Monday, August 7, 2017
THE WIND’S GARDEN
Age Range: 3 and up
Hardcover: 32 pages
Publisher: Henry Holt Books For Young Readers; 1st edition (2001)
Author: Bethany Roberts
Roberts focuses on two parallel gardens--one carefully cultivated, the other the product of nature--in this cheery picture book. "I planted a garden. The wind planted a garden, too," announces the narrator, a lively girl with a green thumb and carrot-colored hair. As she charts the growth of both gardens in simple phrases ("The wind didn't weed. Its garden just grew"), readers can see for themselves the contrast between the girl's carefully tended plot with its neatly ordered rows, and the result of what happens when the wind "swirled around, throwing seeds to the ground, here and there and everywhere." The narrator makes no ultimate judgments; instead she happily appreciates the beauties of both styles. Like the gardens themselves, Greenberg's vibrant folk-art style gouache paintings burst with life, from the swooping curlicues used to indicate the wind to the zinnia-bright colors of the flowers and surrounding yard. Pink and purple sheets hang on the clothesline; a peach-colored house boasts a periwinkle door; a rolling line of blue hills anchors the horizon. This breezy tale ends with a few brief tips from the author on cultivating gardens both domestic and wild.
School Library Journal
A small girl describes the planting and growing of her garden while noticing and comparing the changes in the wind's garden, which is the nearby field. The child is purposeful and hardworking while the wind is, naturally, more carefree and expansive; but both gardens thrive on water and sunshine, are visited by bees and butterflies, and are beautiful. The story concludes with an author's note about growing a garden and about contributing to the wind's garden by blowing dandelion seeds. The flat, stylized gouache illustrations are colorful and cheery.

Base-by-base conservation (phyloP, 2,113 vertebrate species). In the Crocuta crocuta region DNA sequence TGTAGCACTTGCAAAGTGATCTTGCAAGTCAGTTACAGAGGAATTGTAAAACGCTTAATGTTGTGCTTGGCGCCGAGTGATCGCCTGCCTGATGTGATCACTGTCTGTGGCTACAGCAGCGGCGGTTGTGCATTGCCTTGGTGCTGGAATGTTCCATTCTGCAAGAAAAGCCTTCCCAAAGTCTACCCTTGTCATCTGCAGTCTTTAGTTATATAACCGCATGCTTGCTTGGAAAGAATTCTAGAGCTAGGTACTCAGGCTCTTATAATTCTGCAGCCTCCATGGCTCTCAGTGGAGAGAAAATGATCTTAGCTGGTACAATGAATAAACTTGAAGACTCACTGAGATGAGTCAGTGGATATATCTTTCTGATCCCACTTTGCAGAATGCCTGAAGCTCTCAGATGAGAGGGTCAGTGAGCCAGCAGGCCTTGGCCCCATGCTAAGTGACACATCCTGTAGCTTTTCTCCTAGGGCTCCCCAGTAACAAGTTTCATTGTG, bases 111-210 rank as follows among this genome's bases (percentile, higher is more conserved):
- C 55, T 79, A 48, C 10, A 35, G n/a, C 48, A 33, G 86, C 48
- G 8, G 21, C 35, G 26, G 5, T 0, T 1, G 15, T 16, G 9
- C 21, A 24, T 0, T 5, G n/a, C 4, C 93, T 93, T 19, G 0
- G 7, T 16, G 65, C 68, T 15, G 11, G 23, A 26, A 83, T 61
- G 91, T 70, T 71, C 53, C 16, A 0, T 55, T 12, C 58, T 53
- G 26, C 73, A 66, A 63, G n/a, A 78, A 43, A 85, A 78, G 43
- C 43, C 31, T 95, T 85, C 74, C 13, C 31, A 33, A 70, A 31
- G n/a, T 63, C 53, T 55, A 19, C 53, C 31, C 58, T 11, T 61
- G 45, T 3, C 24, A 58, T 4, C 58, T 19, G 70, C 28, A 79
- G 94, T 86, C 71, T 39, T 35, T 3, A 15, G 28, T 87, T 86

A little girl describes how she planted, watered, and weeded her garden, while outside the fence, the wind planted a garden too. Though watered only by rain, the wind's garden has grown into a field of wildflowers alongside the girl's garden. Telling the story of the two gardens through a simple, first-person text, Roberts makes planting seeds, tending plants, and watching them grow sound mighty appealing. But the real excitement comes in the illustrations: all the waiting pays off in the riot of colorful flowers on the final pages. The naive-style gouache paintings suit the tone of the story well. A good book for reading aloud.